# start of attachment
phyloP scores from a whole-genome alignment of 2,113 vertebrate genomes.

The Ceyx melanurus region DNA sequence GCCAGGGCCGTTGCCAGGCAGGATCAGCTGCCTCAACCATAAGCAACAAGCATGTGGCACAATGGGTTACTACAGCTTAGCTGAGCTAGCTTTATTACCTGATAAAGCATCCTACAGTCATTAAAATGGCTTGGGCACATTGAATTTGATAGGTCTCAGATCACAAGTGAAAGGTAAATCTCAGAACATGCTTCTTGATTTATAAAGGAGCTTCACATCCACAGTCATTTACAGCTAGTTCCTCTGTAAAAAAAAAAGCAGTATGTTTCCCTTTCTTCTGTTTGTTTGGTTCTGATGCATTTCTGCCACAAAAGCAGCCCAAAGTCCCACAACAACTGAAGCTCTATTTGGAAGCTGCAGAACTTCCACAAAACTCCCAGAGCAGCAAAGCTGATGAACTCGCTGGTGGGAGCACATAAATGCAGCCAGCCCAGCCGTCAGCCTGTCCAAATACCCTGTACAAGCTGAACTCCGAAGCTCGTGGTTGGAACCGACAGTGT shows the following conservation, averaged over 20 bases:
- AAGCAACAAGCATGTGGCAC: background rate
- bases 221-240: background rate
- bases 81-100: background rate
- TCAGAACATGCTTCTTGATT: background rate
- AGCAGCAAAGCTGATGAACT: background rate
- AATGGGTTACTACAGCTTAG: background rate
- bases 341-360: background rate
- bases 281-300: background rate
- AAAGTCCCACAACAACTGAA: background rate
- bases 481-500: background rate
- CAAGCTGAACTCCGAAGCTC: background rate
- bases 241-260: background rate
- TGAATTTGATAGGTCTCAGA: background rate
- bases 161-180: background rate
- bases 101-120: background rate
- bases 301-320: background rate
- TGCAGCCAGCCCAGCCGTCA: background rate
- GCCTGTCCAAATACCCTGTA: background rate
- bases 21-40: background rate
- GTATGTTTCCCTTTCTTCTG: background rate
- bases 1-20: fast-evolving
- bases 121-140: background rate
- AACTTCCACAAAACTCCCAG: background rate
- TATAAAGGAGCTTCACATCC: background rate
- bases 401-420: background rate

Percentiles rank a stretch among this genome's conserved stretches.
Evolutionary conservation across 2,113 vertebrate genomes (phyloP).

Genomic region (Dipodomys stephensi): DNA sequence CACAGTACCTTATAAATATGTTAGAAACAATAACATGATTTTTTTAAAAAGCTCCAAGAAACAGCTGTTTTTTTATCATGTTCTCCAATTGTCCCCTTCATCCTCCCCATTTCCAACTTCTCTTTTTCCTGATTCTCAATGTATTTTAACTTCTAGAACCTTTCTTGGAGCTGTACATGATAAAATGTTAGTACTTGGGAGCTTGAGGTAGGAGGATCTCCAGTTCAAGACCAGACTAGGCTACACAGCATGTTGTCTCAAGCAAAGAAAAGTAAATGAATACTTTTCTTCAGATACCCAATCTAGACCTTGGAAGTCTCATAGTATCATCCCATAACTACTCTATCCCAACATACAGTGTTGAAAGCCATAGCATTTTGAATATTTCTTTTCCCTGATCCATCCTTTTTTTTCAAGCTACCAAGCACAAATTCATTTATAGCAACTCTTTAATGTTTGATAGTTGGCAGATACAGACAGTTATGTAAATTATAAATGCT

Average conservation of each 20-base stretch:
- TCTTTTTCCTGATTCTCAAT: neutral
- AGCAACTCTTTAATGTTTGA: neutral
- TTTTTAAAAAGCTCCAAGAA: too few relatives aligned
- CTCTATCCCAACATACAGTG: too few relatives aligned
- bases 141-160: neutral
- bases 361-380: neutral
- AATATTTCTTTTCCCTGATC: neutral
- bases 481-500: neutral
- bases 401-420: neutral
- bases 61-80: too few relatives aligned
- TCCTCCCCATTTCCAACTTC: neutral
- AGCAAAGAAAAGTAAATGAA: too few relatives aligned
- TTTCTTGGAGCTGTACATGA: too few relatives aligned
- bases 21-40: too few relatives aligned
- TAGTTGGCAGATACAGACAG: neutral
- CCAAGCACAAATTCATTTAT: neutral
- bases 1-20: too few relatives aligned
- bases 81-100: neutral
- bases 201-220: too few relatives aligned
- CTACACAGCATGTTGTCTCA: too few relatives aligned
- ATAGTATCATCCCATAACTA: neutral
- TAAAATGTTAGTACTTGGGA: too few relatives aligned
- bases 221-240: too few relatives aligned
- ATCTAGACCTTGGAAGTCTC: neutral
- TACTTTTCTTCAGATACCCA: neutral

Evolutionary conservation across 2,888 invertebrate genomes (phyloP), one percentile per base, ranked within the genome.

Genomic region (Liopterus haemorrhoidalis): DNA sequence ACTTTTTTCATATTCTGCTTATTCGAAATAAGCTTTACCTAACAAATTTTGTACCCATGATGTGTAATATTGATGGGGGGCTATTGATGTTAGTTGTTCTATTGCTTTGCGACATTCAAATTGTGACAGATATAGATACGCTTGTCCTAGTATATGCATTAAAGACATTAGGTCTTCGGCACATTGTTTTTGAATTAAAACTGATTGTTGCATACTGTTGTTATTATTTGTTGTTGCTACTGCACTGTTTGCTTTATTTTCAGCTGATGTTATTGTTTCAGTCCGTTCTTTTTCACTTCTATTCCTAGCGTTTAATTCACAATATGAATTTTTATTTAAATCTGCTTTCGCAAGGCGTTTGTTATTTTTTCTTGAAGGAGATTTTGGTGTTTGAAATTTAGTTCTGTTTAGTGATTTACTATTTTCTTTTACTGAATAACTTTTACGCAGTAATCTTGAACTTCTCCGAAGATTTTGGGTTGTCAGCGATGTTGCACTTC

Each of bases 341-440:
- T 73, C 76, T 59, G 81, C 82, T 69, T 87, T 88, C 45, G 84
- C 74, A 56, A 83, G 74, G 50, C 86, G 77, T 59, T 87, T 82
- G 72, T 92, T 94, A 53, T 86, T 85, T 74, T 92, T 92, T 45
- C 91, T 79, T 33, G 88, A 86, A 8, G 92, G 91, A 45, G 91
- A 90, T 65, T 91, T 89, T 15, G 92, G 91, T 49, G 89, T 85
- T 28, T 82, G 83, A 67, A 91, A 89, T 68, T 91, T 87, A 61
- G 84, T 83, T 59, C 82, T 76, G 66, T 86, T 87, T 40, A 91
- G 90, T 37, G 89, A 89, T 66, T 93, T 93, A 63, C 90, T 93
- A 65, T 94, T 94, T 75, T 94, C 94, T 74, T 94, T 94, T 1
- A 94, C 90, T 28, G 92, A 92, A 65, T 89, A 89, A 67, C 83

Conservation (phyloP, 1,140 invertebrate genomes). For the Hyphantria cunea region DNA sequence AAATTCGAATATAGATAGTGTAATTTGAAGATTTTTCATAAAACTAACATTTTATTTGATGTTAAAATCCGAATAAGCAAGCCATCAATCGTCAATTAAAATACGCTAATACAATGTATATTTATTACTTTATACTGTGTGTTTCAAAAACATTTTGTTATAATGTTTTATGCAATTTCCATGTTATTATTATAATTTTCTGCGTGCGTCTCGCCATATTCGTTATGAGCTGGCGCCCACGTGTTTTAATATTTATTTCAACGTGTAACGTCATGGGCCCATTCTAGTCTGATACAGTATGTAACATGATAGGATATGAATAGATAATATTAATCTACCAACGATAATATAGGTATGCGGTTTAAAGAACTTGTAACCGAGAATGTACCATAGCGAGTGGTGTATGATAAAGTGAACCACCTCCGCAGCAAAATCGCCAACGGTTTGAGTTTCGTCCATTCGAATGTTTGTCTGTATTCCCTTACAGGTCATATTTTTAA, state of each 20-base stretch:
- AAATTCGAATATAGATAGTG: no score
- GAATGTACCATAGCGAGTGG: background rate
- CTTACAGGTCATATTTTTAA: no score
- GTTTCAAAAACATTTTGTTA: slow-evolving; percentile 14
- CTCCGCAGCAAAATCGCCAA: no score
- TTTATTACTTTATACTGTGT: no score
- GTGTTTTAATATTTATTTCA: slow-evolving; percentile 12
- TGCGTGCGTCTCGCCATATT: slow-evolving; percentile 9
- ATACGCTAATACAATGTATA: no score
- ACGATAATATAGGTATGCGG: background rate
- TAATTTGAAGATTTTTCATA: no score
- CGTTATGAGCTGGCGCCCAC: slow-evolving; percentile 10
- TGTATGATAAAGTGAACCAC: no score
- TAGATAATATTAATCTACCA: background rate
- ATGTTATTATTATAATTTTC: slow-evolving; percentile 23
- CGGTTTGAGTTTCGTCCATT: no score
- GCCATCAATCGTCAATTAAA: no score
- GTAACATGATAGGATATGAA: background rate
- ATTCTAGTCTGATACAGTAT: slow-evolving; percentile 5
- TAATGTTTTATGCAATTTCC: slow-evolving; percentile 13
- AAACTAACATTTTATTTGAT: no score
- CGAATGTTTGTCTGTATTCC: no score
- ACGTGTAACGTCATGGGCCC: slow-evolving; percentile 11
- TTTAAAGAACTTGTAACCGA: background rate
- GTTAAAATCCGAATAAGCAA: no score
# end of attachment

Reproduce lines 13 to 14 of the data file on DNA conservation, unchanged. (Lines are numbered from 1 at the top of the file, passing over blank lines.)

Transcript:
- CAAGCTGAACTCCGAAGCTC: background rate
- bases 241-260: background rate